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One of the greatest aviation artists of all time, Robert Taylor, his entire back catalogue aviaton art prints are available direct from military art.com
One of the greatest aviation artists of all time, Robert Taylor, his entire back catalogue aviaton art prints are available direct from military art.com
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Military and aviation arist David Pentland. His entire range of German armour and other military forces are available at great discounted prices direct from The Military Art Company
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Ivan Berryman is recognised as one of the leading aviation and naval artists, his entire range of prints published by Cranston Fine Arts are available direct from us, including many original aviation paintings.
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Nicolas Trudgian.  His last remaining aviation art prints from his back catalogue published by Military Gallery and bought over in 2007 by Cranston Fine Arts are available only direct from our websites.  See Nicolas Trudgian's full range here.
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Ernest Crofts

Ernest Crofts in his studio in 1883 working on the painting of Charles 1st on His Way To Execution.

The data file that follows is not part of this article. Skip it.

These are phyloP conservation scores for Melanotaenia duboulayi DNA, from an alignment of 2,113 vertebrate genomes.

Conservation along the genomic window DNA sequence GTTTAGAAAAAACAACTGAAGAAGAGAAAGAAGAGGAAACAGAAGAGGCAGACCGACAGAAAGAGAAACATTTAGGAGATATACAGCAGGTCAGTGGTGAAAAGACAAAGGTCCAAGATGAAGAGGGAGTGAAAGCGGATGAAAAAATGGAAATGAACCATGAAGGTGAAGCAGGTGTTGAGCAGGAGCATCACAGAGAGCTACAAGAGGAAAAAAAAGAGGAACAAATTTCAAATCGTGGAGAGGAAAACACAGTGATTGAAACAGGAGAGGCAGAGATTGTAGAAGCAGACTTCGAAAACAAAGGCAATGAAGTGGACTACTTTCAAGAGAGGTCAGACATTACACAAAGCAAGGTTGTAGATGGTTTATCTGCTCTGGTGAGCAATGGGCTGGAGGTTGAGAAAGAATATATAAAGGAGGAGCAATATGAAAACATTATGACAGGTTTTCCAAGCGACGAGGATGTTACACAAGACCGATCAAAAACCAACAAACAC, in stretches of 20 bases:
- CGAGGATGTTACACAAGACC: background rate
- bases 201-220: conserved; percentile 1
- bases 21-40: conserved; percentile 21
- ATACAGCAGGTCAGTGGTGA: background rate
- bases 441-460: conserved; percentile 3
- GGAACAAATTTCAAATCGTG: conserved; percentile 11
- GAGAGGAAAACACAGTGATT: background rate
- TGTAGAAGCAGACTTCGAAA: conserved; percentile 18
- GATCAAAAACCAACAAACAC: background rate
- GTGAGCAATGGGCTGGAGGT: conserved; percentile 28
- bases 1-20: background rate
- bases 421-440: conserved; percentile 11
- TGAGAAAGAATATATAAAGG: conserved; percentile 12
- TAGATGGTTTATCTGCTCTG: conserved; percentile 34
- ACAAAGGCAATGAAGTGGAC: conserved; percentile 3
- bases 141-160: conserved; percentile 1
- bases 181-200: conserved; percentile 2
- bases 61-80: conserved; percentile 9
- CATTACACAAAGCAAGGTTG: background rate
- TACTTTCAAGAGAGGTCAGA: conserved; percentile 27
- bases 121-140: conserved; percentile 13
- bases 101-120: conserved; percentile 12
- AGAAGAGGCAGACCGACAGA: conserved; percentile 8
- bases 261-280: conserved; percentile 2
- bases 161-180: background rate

Crofts was one of the leading military-historical painters of the late Victorian and Edwardian periods, exhibiting well over 40 paintings at the Royal Academy and numerous scenes at other exhibitions depicting soldiers in battle or on campaign. And, unlike many of his contemporaries, he had had the luxury of actually witnessing soldiers in battle during the Franco-Prussian War. After his early schooling at Rugby, the young Yorkshireman moved to Dusseldorf in 1870 to study art with the German military artist, Emile Hunten (1827-1902), and spent almost ten years there before returning to England to study with the historical genre painter, Alfred Barron Clay. During his stay in Germany, he accompanied Hunten to various battlefields during the war with France and was present at the battle of Gravelotte, but not being a war correspondent, had to remain on the other side of the Moselle River. He did witness the battles around Saarbruck and Borny, and these experiences helped to mould the young man's ideas with the result that his early paintings represented scenes from the war. One such painting entitled One touch of nature makes the whole world kin represented a Prussian soldier offering water to a wounded Frenchman, and won for the artist a silver medal at the Crystal Palace in 1874. At the Royal Academy in the same year he showed a scene depicting the French retreat from Gravelotte. However, in the following year, he turned his attention to a more historical military scene with his representation of the battle of Ligny in 1815, showing Napoleon surrounded by his staff surveying the battlefield while columns of infantry advance to the front. This was to be the first of no fewer than twelve paintings shown at the Royal Academy by the artist between 1875 and 1906 representing the events surrounding the Waterloo campaign, the one exception being his 1887 rendition, Napoleon leaving Moscow. For whatever reason, Crofts produced a series of accurate retrospective scenes of the Waterloo campaign right down to the minutest detail. Gone were the sweeping panoramic battle scenes of the early 19th century. The focus now was on the incident. Crofts had the skill and eye to produce these masterpieces of late Victorian battle art equaled only by Lady Butler. He himself built up a large collection of original uniforms and accessories, many of which were exhibited at the Royal Military Exhibition held at Chelsea Hospital in 1890. Many of his surviving sketches of figure studies attest to his fine draughtsmanship. It is quite probable that Crofts visited the battlefield of Waterloo and vicinity to gather sketches of the various locales he intended to depict. Other places were visited in order to obtain particular information such as details of Napoleon's coach at Madame Tussaud's for his 1879 work, On the Evening of the Battle of Waterloo. In this painting, Napoleon, bareheaded and forlorn, escapes from his carriage just before it becomes the booty of the Prussians. His troops are being routed an are in an utter state of confusion although several ranks of the old guard vainly attempt to present a hasty line of retreat. Two paintings dating from 1876 and 1878 represent the events before the battle. In the scene entitled On the morning of the battle of Waterloo, Crofts depicted the centre of the French position at break of day on June 18, 1815, under a dull sky laden with rain. Napoleon, surrounded by several marshals makes preparations for the final inevitable struggle. The Emperor, pale but undaunted, sits at a table near a farmhouse consulting a map while questioning a local farmer named Decoster. All around, the French army nervously awaits its fate. The painting of 1878 was entitled Wellington's March from Quatre Bras to Waterloo and featured a group of French prisoners being escorted by soldiers of the 79h Highlanders at the moment when the Duke of Wellington salutes a troop of passing Royal Scots Greys, Wellington appears in other paintings by Crofts including At the Farm of Mont St. Jean painted in 1882. Other paintings of the battle represented the fighting around Hougoumont, the capture of a French Battery by the 52nd Regiment (1896), and Napoleon's Last Grand Attack (1895). While Crofts represented scenes from the wars of Wallenstein, Marlborough, and even a painting of the Sikh War, Charge of the 3rd King's Own Light Dragoons, Moodkee, it was the events of the English Civil War which, like Waterloo, captured the artist's imagination. In fact it was his Royal Academy picture of 1877 - Oliver Cromwell at Marston Moor - that brought the artist to the attention of many art critics. Similarly it was another Civil War scene, his 1898 painting To the rescue: an episode of the Civil War, which he painted on election to the Academy itself, the only late nineteenth century military artist to achieve this honour. Most of the major battles of the war such as Edgehill, Marston Moor and Naseby were painted by the artist as well as siege related scenes, i.e. Oliver Cromwell at the Storming of Basing House, painted in 1900, The Surrender of Donnington Castle, painted three years later, and The surrender of the city of York to the Roundheads, exhibited only three years before the artist's death. Crofts painted a trilogy of canvases surrounding the execution of Charles 1 as well as scenes representing the campaigning at Worcester such as Charles 11 at Whiteladies (1898) and The Boscobel Oak (1889). Crofts died on March 19, 1911 at Burlington House where he had lived as Keeper of the Royal Academy. Three years later and almost a century after Waterloo, Europe went to war again on a scale unimagined by the artist. The Great War inspired a vastly different type of art focusing on the horrors rather than the glory of war. While Crofts' pictures had been popular in the 1870's and 1880's, the public lost its appetite for war pictures in the early years of the 20th century and during the hideous war in South Africa. While Crofts continued to paint scenes of war within the confines of the Royal Academy exhibitions, the public lost interest in his work and today, with the exception of a handful of canvases in public galleries, his paintings are more or less forgotten but they deserve greater attention if only for their wealth of detail and as windows on late Victorian attitudes to war and history. (c) Peter Harrington 1991